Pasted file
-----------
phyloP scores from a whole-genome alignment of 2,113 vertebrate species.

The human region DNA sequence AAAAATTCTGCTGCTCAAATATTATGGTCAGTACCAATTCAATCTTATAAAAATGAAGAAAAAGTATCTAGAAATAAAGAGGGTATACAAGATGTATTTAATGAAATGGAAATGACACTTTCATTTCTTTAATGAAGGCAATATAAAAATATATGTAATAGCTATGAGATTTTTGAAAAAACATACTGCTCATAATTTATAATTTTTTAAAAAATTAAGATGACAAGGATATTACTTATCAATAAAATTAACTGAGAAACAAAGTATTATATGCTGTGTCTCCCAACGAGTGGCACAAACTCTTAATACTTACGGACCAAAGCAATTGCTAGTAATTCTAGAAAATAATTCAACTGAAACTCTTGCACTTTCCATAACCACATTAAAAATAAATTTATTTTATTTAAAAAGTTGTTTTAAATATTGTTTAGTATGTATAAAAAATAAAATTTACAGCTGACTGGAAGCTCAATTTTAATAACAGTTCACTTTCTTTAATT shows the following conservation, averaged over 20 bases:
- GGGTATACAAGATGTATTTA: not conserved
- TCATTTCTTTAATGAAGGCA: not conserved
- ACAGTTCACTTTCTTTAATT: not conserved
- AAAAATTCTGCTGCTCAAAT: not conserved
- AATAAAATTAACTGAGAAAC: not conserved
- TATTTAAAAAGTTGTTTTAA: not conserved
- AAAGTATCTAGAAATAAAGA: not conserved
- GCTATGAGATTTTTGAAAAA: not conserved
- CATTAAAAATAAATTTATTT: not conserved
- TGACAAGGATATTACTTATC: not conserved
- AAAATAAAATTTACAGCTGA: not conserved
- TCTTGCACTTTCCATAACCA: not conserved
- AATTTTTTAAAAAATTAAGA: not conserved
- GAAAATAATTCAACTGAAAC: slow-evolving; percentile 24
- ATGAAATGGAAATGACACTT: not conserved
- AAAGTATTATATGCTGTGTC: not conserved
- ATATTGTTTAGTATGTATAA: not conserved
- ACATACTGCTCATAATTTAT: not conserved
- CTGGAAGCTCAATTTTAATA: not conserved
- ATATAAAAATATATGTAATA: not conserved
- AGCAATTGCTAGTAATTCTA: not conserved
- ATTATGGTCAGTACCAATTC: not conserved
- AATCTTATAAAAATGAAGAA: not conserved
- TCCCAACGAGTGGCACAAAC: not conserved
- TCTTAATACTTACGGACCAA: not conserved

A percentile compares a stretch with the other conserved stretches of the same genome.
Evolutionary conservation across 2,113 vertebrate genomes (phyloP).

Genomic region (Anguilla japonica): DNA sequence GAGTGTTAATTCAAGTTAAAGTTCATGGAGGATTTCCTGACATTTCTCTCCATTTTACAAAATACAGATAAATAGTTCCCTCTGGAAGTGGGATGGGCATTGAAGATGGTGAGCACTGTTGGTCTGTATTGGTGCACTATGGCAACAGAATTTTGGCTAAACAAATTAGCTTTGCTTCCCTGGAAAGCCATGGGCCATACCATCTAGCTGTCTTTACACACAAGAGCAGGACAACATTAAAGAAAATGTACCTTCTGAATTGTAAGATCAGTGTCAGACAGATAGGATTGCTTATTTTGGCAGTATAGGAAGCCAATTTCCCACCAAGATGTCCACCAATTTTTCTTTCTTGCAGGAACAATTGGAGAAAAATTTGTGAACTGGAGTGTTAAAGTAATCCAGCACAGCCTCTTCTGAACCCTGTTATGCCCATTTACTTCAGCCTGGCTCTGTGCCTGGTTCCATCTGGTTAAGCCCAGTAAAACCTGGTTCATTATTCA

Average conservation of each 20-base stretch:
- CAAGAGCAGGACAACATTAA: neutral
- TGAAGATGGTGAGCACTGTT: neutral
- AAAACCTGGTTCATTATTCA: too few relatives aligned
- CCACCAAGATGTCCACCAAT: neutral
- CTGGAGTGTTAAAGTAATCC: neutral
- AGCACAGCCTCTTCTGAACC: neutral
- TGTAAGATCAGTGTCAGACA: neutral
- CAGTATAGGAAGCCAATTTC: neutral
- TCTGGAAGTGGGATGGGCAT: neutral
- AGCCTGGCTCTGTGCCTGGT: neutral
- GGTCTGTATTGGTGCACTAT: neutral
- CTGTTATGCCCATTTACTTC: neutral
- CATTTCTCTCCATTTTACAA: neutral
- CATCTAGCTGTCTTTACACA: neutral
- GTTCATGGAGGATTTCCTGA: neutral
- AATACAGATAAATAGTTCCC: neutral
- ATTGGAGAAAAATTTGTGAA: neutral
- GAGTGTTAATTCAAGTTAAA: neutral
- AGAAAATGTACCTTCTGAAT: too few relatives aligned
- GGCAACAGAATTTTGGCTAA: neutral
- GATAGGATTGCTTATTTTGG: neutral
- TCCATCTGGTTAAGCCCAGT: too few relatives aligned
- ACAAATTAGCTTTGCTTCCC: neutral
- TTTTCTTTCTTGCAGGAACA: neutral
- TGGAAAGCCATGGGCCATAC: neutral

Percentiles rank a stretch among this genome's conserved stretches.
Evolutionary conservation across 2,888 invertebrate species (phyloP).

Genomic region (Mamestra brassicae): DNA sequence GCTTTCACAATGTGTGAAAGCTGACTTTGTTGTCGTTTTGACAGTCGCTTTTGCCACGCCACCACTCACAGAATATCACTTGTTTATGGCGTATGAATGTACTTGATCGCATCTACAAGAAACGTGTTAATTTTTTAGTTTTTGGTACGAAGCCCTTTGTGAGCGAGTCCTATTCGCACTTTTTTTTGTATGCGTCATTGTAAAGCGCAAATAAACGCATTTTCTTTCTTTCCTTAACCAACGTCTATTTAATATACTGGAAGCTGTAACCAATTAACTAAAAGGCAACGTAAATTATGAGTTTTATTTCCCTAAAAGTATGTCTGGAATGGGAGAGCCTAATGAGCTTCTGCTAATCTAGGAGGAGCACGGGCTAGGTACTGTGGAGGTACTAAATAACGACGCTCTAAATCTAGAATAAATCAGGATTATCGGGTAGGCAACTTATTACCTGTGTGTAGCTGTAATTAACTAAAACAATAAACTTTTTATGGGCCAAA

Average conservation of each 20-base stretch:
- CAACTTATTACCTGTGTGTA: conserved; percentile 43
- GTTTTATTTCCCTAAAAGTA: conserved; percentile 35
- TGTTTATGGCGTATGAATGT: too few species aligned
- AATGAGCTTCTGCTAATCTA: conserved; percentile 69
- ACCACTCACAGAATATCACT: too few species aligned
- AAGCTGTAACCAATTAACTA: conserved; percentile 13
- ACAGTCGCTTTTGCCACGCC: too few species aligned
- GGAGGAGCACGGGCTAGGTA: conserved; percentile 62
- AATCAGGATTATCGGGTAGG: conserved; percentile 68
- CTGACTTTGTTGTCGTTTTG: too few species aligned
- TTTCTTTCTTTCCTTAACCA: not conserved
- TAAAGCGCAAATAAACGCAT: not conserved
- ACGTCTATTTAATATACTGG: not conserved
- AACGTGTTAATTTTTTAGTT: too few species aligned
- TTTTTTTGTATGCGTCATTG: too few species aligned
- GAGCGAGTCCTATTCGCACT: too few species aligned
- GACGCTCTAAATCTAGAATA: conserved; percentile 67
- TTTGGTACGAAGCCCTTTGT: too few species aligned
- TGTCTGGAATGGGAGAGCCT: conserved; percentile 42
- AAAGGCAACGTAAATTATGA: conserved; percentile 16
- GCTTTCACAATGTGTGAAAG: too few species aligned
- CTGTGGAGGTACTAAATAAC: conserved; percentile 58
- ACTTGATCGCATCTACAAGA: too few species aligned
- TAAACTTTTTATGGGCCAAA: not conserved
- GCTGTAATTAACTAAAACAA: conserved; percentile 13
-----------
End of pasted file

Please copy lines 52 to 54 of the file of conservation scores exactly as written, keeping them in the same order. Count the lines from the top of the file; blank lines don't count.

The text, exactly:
- GATAGGATTGCTTATTTTGG: neutral
- TCCATCTGGTTAAGCCCAGT: too few relatives aligned
- ACAAATTAGCTTTGCTTCCC: neutral